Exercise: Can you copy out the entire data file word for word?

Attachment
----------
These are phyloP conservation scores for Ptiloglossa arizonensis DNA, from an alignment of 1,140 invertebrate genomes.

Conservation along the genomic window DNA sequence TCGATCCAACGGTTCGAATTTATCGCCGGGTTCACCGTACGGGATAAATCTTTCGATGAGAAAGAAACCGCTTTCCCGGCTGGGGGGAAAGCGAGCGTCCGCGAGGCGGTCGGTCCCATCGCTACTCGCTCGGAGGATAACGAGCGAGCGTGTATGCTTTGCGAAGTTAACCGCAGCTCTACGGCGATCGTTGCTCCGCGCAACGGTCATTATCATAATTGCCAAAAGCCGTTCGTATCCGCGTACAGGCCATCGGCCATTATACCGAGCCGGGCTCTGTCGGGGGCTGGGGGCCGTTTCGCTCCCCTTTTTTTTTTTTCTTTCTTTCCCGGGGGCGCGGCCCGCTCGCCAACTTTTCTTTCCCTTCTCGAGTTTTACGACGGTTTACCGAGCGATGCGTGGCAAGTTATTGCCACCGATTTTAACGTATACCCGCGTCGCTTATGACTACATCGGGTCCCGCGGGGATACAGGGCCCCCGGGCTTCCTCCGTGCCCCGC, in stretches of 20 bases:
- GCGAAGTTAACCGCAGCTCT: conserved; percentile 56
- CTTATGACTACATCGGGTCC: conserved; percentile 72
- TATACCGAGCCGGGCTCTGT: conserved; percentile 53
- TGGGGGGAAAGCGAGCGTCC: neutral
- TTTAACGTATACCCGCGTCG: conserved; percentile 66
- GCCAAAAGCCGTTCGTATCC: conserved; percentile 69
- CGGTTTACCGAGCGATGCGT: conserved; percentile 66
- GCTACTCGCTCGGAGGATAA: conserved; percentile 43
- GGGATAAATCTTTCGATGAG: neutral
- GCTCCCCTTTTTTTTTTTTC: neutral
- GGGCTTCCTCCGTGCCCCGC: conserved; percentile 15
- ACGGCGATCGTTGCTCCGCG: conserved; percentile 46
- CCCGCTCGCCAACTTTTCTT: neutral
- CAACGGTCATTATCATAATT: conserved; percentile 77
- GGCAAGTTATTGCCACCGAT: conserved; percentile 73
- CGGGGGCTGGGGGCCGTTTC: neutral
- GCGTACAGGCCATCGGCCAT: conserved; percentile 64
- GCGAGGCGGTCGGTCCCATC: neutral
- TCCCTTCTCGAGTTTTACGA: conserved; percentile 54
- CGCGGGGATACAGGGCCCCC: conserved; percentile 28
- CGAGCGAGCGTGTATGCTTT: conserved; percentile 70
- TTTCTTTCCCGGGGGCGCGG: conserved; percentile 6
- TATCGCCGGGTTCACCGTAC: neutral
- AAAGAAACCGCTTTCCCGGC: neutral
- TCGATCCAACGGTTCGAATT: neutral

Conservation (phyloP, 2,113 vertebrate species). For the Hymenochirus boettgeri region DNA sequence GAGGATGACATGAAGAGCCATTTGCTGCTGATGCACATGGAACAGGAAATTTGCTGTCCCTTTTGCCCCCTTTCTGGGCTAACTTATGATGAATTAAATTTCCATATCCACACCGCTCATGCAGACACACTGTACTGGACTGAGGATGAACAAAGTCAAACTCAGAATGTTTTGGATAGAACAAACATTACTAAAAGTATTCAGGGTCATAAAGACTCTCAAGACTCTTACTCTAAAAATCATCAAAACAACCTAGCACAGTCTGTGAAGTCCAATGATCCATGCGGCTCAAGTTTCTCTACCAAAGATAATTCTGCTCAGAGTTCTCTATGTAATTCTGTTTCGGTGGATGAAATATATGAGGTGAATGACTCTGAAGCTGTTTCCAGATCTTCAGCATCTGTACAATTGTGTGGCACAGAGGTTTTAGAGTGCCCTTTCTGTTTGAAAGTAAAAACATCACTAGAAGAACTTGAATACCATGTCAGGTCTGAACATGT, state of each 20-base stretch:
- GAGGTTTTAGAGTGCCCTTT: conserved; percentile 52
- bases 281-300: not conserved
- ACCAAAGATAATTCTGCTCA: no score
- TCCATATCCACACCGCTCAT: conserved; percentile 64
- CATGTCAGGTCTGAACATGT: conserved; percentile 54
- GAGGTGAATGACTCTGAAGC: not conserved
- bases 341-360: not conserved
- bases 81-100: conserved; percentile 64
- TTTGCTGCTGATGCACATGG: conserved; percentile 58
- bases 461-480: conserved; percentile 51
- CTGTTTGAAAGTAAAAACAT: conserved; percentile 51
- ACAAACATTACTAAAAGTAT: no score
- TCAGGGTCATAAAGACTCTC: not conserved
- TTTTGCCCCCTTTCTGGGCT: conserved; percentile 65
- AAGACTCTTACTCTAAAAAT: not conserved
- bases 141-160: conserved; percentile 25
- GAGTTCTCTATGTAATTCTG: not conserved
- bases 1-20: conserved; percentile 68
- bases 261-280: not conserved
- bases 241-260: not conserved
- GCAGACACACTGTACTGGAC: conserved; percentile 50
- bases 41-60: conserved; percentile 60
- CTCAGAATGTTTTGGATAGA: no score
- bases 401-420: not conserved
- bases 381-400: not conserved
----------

These are phyloP conservation scores for Ptiloglossa arizonensis DNA, from an alignment of 1,140 invertebrate genomes.

Conservation along the genomic window DNA sequence TCGATCCAACGGTTCGAATTTATCGCCGGGTTCACCGTACGGGATAAATCTTTCGATGAGAAAGAAACCGCTTTCCCGGCTGGGGGGAAAGCGAGCGTCCGCGAGGCGGTCGGTCCCATCGCTACTCGCTCGGAGGATAACGAGCGAGCGTGTATGCTTTGCGAAGTTAACCGCAGCTCTACGGCGATCGTTGCTCCGCGCAACGGTCATTATCATAATTGCCAAAAGCCGTTCGTATCCGCGTACAGGCCATCGGCCATTATACCGAGCCGGGCTCTGTCGGGGGCTGGGGGCCGTTTCGCTCCCCTTTTTTTTTTTTCTTTCTTTCCCGGGGGCGCGGCCCGCTCGCCAACTTTTCTTTCCCTTCTCGAGTTTTACGACGGTTTACCGAGCGATGCGTGGCAAGTTATTGCCACCGATTTTAACGTATACCCGCGTCGCTTATGACTACATCGGGTCCCGCGGGGATACAGGGCCCCCGGGCTTCCTCCGTGCCCCGC, in stretches of 20 bases:
- GCGAAGTTAACCGCAGCTCT: conserved; percentile 56
- CTTATGACTACATCGGGTCC: conserved; percentile 72
- TATACCGAGCCGGGCTCTGT: conserved; percentile 53
- TGGGGGGAAAGCGAGCGTCC: neutral
- TTTAACGTATACCCGCGTCG: conserved; percentile 66
- GCCAAAAGCCGTTCGTATCC: conserved; percentile 69
- CGGTTTACCGAGCGATGCGT: conserved; percentile 66
- GCTACTCGCTCGGAGGATAA: conserved; percentile 43
- GGGATAAATCTTTCGATGAG: neutral
- GCTCCCCTTTTTTTTTTTTC: neutral
- GGGCTTCCTCCGTGCCCCGC: conserved; percentile 15
- ACGGCGATCGTTGCTCCGCG: conserved; percentile 46
- CCCGCTCGCCAACTTTTCTT: neutral
- CAACGGTCATTATCATAATT: conserved; percentile 77
- GGCAAGTTATTGCCACCGAT: conserved; percentile 73
- CGGGGGCTGGGGGCCGTTTC: neutral
- GCGTACAGGCCATCGGCCAT: conserved; percentile 64
- GCGAGGCGGTCGGTCCCATC: neutral
- TCCCTTCTCGAGTTTTACGA: conserved; percentile 54
- CGCGGGGATACAGGGCCCCC: conserved; percentile 28
- CGAGCGAGCGTGTATGCTTT: conserved; percentile 70
- TTTCTTTCCCGGGGGCGCGG: conserved; percentile 6
- TATCGCCGGGTTCACCGTAC: neutral
- AAAGAAACCGCTTTCCCGGC: neutral
- TCGATCCAACGGTTCGAATT: neutral

Conservation (phyloP, 2,113 vertebrate species). For the Hymenochirus boettgeri region DNA sequence GAGGATGACATGAAGAGCCATTTGCTGCTGATGCACATGGAACAGGAAATTTGCTGTCCCTTTTGCCCCCTTTCTGGGCTAACTTATGATGAATTAAATTTCCATATCCACACCGCTCATGCAGACACACTGTACTGGACTGAGGATGAACAAAGTCAAACTCAGAATGTTTTGGATAGAACAAACATTACTAAAAGTATTCAGGGTCATAAAGACTCTCAAGACTCTTACTCTAAAAATCATCAAAACAACCTAGCACAGTCTGTGAAGTCCAATGATCCATGCGGCTCAAGTTTCTCTACCAAAGATAATTCTGCTCAGAGTTCTCTATGTAATTCTGTTTCGGTGGATGAAATATATGAGGTGAATGACTCTGAAGCTGTTTCCAGATCTTCAGCATCTGTACAATTGTGTGGCACAGAGGTTTTAGAGTGCCCTTTCTGTTTGAAAGTAAAAACATCACTAGAAGAACTTGAATACCATGTCAGGTCTGAACATGT, state of each 20-base stretch:
- GAGGTTTTAGAGTGCCCTTT: conserved; percentile 52
- bases 281-300: not conserved
- ACCAAAGATAATTCTGCTCA: no score
- TCCATATCCACACCGCTCAT: conserved; percentile 64
- CATGTCAGGTCTGAACATGT: conserved; percentile 54
- GAGGTGAATGACTCTGAAGC: not conserved
- bases 341-360: not conserved
- bases 81-100: conserved; percentile 64
- TTTGCTGCTGATGCACATGG: conserved; percentile 58
- bases 461-480: conserved; percentile 51
- CTGTTTGAAAGTAAAAACAT: conserved; percentile 51
- ACAAACATTACTAAAAGTAT: no score
- TCAGGGTCATAAAGACTCTC: not conserved
- TTTTGCCCCCTTTCTGGGCT: conserved; percentile 65
- AAGACTCTTACTCTAAAAAT: not conserved
- bases 141-160: conserved; percentile 25
- GAGTTCTCTATGTAATTCTG: not conserved
- bases 1-20: conserved; percentile 68
- bases 261-280: not conserved
- bases 241-260: not conserved
- GCAGACACACTGTACTGGAC: conserved; percentile 50
- bases 41-60: conserved; percentile 60
- CTCAGAATGTTTTGGATAGA: no score
- bases 401-420: not conserved
- bases 381-400: not conserved